Google: How Online Accounts Are Hijacked
In news that surprises no one, hijacking accounts is one of the top online security threats, with billions of usernames and passwords from different platforms available on black markets.
To understand how hijackers steal passwords and other sensitive data, Google partnered with the University of California, Berkeley in a study of Google accounts from March 2016 to March 2017 that analyzed black markets trading third-party password breaches, as well as 25,000 black hat tools used for phishing and keylogging. The research found 788,000 credentials stolen via keyloggers, 12 million stolen via phishing, and 3.3 billion exposed by third-party breaches.
In other findings from the report, Data Breaches, Phishing, or Malware? Understanding the Risks Of Stolen Credentials, phishing posed the greatest threat, then keyloggers, and third-party breaches. Attackers attempted to collect the sensitive data requested when verifying an account holder’s identity. 82 percent of black hat phishing tools and 74 percent of keyloggers attempted to collect a user’s IP address and location, while another 18 percent of tools collected phone numbers and device make and model.
What if your accounts are hijacked? Hackers could potentially view every document on your device or every key you type or turn on your microphone or camera.
In a presentation titled “Inside the Mind of a Digital Attacker" at the Oslo Freedom Forum in New York, Jigsaw's lead project manager Justin Kosslyn warned the audience that hackers could access information at three points: the device, the cloud, and the network. Jigsaw is an incubator from Google parent company Alphabet that’s focused on global security challenges.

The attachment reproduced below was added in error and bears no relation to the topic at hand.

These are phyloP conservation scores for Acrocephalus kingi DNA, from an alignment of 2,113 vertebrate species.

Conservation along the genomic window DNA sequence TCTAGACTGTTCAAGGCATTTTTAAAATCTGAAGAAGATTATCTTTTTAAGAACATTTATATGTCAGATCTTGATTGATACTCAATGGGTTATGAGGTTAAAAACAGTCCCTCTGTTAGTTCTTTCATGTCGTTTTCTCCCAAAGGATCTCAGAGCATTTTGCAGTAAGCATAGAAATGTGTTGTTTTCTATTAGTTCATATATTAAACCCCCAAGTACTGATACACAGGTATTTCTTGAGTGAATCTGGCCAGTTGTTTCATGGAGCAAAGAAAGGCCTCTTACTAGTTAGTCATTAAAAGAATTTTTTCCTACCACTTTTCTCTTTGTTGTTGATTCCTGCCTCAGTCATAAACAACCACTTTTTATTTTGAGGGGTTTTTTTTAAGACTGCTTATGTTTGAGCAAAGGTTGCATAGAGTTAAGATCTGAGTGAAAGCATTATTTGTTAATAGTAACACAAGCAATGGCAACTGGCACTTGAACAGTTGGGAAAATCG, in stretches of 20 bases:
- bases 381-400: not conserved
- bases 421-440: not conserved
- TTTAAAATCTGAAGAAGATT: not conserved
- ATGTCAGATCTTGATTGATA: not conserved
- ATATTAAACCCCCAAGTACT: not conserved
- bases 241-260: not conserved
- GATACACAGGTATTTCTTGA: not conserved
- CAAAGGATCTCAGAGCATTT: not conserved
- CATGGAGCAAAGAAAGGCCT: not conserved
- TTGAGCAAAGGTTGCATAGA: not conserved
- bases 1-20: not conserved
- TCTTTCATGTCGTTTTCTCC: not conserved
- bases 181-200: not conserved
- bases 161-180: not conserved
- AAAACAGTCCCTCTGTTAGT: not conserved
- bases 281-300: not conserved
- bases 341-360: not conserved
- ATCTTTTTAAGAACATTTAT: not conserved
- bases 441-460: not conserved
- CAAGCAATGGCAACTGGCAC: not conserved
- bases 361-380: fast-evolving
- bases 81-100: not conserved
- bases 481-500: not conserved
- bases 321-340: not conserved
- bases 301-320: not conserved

Kosslyn pointed out that devices (the phones, tablets, laptops, and desktops used to access to the Internet) are often the weakest link. Hackers may send an email (“Account Alert: Suspicious Activity. Your account may have been compromised. Please log in at the link below to update your security preferences.”) If you click the link and enter your password, a hacker can log into your account. Or, an email attachment may contain a virus that will infect your system if it isn’t up-to-date.
To protect your devices, Kosslyn recommends three actions:
Use a security key as a second password
Open attachments in the cloud
Keep your software fully up-to-date
Keep in mind that hackers may also attempt to hack data from your cloud, so security must be up-to-date. While your connection to the Internet is probably your lowest concern, remember to use “https” rather than “htpp” to help secure your connection.
Also, some digital security tools to consider are PGP, Tor, and stickers. PGP is an encryption program to secure emails; Tor provides anonymity on your device; and stickers placed over your webcam help ensure online privacy.
In this year’s Grey’s Anatomy fall finale, even Grey Sloan Memorial suffered a cyber attack! To prevent a Grey Sloan-like meltdown, keep in mind that your digital security is only as strong as your weakest link.